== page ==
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“Recognition as a first step” Informality in artisanal mining

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A presentation on informality issues in artisanal and small-scale mining, by Professor Gavin Hilson, of the University of Surrey.

The presentation was made at a conference on "The biggest 'private sector': what place for the informal economy in green and inclusive growth?" on 25 February 2016.

The event was hosted by IIED and the Green Economy Coalition, WIEGO, the Center for International Forestry Research (CIFOR) and the OECD's Sahel and West Africa Club.

More details: http://bit.ly/1T8MGqJ

Published in: Environment
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“Recognition as a first step” Informality in artisanal mining

  1. 1. Session 4: “Recognition as a first step” Informality in artisanal mining Professor Gavin Hilson, University of Surrey
  2. 2. A complex developmental challenge
  3. 3. ASM is on the rise Globally, the number of people engaged and dependent on artisanal and Small-scale mining is on the rise
  4. 4. ASM is beginning to be seen as a viable way to combat poverty and drive national economies the world over. Harnessing potential
  5. 5. Invest in ASM or large scale? • Gold produced from ASM (~100,000): ~1.3 million oz/yr • Capital investment: minimal • Recovery rate: 10-30% • Not supported as a viable business sector -- government sees little of that revenue • Potential recovery by ASM coops with investment of ~$2m : 50-60% • Gold produced nationally: ~1 million oz/yr • Capital investment: $billions ASM Dataestimates:GarethTaylor Large scale mining
  6. 6. Application procedure for a small-scale mining license in Ghana (adapted from Hilson, 2016) Step 1. Applicant identifies Area of interest Step 2. Applicant obtains a cartographic search report from the Minerals Commission to determine whether an area of interest is free or incumbent for the applicant to apply for a mineral right. Step 3. The Commission conducts a pre-licence site inspection to determine whether it is suitable for mining and verify accuracy of the site plan presented by the applicant. Step 4. Applicant purchases, completes and submits a Small Scale Mining License Application Form and supporting documents to the District Officer of Minerals Commission Step 5. The Metropolitan/ Municipal/ District (M/M/D) Assembly receives a request from the Minerals Commission to cause a publication of the application to be made in the offices of the M/M/D Chief Executive, the Local Information Center, Magistrate Court, Post Office, and such other places as he/she may deem necessary, for a period of 21 days to afford the general public the opportunity to examine the application and to react if necessary. Step 6. Metropolitan/Municipal/ District (MMD) Chief Executive responds to the Minerals Commission’s request Step 7. Applicant obtains an Environmental Permit from the Environmental Protection Agency ( EPA) and submits to the Minerals Commission Step 8. The Minerals Commission issues an Offer Letter with prescribed fees to be paid by the Applicant Step 9. The Commission prepares the Agreement upon receipt of EPA’s Environmental Permit Step 10. Applicant pays prescribed fees and signs his/her part of the Agreement at the Minerals Commission Step 11. The Commission forwards the signed agreement to the Sector Minister to sign on behalf of the Government of Ghana Step 12. Sector Minister reviews and Grants of Mineral Right to Applicant by signing on behalf of the Government of Ghana Step 13. On the receipt of the signed Agreement, the applicant is required to send the agreement to the High/ Supreme Court to swear an oath and obtain a Certificate of Proof. The applicant is required to stamp and register the agreement with the Land Valuation Board and Title Deeds Registry, respectively. Step 14. The applicant obtains an Operating Permit from the Inspectorate Division of the Minerals Commission, before any work on the concession area can commence. Key Barriers: A question of political will and state capacities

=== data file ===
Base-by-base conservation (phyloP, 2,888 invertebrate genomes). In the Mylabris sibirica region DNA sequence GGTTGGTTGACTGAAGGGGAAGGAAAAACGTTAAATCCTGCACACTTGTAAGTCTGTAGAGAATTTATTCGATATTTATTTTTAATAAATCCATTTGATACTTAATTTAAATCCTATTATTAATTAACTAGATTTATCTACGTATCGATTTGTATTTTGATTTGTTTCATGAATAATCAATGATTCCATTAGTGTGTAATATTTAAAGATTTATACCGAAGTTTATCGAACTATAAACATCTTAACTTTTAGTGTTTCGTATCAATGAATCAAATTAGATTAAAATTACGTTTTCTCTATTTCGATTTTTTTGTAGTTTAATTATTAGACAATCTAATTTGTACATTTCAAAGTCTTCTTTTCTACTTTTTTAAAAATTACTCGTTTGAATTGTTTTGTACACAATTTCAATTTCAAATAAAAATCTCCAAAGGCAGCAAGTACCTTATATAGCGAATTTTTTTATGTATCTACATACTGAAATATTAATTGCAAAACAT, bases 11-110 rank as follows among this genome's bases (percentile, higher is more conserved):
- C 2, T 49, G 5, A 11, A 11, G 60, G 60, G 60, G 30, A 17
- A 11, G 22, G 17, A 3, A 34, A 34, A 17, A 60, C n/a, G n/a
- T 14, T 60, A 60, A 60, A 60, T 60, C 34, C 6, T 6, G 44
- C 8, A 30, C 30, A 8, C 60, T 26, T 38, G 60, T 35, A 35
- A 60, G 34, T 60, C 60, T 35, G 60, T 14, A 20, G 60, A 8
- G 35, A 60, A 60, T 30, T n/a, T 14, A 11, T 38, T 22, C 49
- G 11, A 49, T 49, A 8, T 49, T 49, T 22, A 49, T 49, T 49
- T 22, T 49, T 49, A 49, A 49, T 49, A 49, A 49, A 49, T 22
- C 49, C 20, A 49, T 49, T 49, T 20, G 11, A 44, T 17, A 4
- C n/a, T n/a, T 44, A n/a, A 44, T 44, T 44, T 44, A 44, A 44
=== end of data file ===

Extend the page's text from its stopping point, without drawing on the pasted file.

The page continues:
7. 7. ASM in green and inclusive growth • Where does ASM fit in green growth? • Has LSM dominated the discussion on extractives in terms of ‘greening’ the sector (and added to the narrative that ASM is a relic of the brown economy)? • What is the evidence on formalisation of ASM in terms of greening and inclusion? Is it always necessary? Are there downsides, especially exclusion?
  8. 8. Jikssa Kidane Ministry of Mines, Petroleum and Natural Gas, Ethiopia Georgette Barnes Sakyi-Addo Ghana Women in Mining Recognition as first step Panelists:

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